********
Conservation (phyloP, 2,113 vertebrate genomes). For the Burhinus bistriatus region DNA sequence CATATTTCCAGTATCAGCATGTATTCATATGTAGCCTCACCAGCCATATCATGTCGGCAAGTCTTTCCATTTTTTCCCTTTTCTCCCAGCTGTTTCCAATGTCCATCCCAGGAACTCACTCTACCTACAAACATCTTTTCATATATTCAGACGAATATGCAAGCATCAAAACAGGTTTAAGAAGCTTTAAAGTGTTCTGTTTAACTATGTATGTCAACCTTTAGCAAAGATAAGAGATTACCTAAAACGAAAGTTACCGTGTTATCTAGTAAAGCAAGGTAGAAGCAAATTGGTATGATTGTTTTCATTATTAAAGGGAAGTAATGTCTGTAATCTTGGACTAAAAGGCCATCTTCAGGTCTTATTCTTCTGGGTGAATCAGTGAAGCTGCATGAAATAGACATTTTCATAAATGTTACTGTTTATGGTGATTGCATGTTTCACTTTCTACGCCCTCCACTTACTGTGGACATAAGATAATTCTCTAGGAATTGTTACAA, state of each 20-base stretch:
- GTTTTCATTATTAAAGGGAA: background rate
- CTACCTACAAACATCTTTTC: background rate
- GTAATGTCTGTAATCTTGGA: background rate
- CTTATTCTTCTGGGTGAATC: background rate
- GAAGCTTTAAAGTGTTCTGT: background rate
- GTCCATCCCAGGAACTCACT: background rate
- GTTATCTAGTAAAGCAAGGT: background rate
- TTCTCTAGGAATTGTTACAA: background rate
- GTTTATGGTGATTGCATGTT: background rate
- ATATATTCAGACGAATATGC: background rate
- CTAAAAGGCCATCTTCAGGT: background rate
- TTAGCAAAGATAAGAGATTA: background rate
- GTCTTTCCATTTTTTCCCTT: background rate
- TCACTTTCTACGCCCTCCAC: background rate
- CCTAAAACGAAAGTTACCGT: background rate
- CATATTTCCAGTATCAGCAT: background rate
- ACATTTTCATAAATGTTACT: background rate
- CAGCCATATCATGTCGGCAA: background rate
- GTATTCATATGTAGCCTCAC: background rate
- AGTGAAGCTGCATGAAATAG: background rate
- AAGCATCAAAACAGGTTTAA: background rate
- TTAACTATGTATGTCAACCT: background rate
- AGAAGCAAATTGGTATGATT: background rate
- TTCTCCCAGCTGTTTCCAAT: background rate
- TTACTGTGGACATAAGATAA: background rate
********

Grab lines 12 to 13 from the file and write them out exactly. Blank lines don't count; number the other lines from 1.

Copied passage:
- CTAAAAGGCCATCTTCAGGT: background rate
- TTAGCAAAGATAAGAGATTA: background rate